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‘Sex is easy to find in Berlin’: Foreigners on love, hook-ups and friendship in Germany

Language is a barrier and Berlin is “Never Never Land” – but our readers say there are also positive parts to meeting people in Germany, including the fact non-romantic love often blossoms.

'Sex is easy to find in Berlin': Foreigners on love, hook-ups and friendship in Germany
Many people in Germany form relationships online. Photo: DPA

It’s hard out there when it comes to dating, but it’s not all doom and gloom: that’s the picture The Local found as we investigated what it’s like for internationals forming relationships in Germany, whether it’s hook-ups, marriage or lasting friendships.

SEE ALSO: It's not impossible: The ups and downs of dating in Germany

There are 20.5 million single people in Germany, with many looking for love. Around 9.6 percent of the population is browsing for dates – or casual sex – on apps, as well as a host of other online sites.

We wanted to find out how internationals in Germany are getting on in their quest to build relationships. Is it difficult finding love? What about sex? How do you stay in relationships? How do you form friendships?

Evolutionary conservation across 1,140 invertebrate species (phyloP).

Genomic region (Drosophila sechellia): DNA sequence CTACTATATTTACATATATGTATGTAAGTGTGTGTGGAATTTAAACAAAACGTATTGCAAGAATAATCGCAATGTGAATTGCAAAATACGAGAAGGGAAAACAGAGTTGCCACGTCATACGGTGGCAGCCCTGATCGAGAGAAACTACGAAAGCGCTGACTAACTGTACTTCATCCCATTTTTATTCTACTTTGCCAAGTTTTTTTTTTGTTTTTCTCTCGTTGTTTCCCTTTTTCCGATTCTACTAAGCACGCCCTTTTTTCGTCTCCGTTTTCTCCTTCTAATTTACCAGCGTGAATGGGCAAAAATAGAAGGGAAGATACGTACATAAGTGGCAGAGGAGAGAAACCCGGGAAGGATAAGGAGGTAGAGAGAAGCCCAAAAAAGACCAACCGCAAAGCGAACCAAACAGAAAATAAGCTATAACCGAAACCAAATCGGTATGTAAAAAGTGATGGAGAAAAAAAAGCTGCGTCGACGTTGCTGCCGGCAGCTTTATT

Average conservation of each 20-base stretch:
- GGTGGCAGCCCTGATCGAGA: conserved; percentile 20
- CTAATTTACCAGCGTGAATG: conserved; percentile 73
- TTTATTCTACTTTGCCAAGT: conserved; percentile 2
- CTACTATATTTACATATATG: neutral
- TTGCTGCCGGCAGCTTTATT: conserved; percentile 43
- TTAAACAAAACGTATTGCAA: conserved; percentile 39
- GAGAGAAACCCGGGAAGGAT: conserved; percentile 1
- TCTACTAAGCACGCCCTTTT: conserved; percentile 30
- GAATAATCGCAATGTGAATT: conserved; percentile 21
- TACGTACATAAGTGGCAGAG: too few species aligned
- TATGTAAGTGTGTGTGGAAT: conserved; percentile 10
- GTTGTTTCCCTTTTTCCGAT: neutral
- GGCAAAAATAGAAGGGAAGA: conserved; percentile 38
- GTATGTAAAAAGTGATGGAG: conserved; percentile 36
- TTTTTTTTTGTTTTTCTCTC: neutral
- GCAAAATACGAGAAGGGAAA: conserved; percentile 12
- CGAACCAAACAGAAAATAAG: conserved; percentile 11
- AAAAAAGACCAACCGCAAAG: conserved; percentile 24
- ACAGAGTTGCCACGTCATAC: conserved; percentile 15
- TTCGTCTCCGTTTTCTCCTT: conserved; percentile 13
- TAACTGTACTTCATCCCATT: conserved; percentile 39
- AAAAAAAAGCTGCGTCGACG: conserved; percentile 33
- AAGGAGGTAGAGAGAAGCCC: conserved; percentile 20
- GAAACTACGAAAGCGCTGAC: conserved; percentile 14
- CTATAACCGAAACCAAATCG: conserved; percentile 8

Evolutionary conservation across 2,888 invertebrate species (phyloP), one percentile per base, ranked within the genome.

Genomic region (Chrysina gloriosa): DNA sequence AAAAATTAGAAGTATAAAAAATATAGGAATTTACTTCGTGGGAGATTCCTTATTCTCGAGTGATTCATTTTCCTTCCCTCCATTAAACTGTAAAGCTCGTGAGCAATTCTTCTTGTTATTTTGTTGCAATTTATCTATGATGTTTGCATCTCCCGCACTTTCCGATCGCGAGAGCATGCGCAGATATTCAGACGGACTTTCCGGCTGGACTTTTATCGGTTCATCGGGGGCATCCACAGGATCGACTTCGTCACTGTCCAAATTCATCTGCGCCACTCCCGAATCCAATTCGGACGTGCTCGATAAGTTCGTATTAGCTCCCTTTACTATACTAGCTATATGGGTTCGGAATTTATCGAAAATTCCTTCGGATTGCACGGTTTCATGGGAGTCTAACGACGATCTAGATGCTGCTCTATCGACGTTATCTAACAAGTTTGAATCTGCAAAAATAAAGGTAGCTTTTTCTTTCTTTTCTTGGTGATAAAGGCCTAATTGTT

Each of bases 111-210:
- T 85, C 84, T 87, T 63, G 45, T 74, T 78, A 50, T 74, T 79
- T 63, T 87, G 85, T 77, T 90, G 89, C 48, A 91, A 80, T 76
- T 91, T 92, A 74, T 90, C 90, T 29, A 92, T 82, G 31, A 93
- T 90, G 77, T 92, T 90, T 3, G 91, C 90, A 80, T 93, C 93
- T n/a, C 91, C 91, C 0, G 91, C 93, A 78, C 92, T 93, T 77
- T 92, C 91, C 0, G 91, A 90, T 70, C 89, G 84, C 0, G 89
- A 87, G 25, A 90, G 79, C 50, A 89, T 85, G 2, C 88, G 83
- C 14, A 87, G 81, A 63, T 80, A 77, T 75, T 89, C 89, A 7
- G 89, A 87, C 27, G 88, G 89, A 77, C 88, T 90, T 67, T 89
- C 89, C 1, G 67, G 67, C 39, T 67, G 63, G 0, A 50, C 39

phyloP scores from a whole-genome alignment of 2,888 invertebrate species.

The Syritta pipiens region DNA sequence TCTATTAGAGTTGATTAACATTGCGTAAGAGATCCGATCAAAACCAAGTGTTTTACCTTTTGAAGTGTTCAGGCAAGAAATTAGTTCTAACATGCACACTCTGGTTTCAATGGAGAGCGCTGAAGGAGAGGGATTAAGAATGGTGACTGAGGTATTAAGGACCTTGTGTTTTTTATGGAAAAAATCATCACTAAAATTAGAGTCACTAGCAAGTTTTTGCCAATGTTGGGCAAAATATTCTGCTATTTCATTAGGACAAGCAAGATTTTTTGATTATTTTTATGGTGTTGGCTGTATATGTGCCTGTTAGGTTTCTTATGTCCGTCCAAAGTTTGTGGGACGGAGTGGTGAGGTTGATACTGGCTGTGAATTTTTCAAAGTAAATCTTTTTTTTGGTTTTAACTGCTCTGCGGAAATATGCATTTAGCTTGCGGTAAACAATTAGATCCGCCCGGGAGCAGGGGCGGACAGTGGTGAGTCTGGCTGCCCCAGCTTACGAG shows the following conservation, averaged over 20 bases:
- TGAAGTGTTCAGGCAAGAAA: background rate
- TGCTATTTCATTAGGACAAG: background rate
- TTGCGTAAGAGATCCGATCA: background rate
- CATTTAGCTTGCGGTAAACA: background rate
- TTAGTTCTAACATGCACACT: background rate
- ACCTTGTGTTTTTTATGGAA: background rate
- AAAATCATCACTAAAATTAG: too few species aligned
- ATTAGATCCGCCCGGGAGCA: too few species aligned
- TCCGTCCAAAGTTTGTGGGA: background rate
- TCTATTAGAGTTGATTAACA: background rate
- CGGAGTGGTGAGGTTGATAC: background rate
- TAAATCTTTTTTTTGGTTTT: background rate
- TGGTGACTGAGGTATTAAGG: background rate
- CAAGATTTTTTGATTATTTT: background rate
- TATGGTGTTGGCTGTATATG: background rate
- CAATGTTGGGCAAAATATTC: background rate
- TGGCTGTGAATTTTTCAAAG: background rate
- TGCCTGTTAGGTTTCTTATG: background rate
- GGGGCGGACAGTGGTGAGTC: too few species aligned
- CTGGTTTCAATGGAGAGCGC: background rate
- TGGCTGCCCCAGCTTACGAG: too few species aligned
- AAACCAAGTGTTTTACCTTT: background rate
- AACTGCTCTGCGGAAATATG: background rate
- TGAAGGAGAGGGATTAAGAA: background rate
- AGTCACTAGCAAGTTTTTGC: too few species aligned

Lost in translation

For Trish, a Los Angeles native, Berlin is like “Never Never Land” when it comes to romance.

“People move here for different reasons,” the 28-year-old tells The Local. “A lot of them never grow up. This Berlin lifestyle of freedom and openness I think makes it difficult to date here.”

SEE ALSO: 10 reasons why should date (or even fall in love) with a German

Trish has spent time in other German cities, including Münster, North Rhine-Westphalia, which she says is a “much easier” place than Berlin to date successfully because it's smaller in size.

When it comes to the dates she’s had, Trish has used Bumble – the app which allows women to make the first move – but it’s not been such a great experience for her.

One match lied about his height, another had a “really high voice” when they met, and the third man put her off using the app for a while.

They were speaking to each other on a video call before arranging a date, but when Trish introduced him to her dog, “he disclosed that sometimes he’s into bestiality”.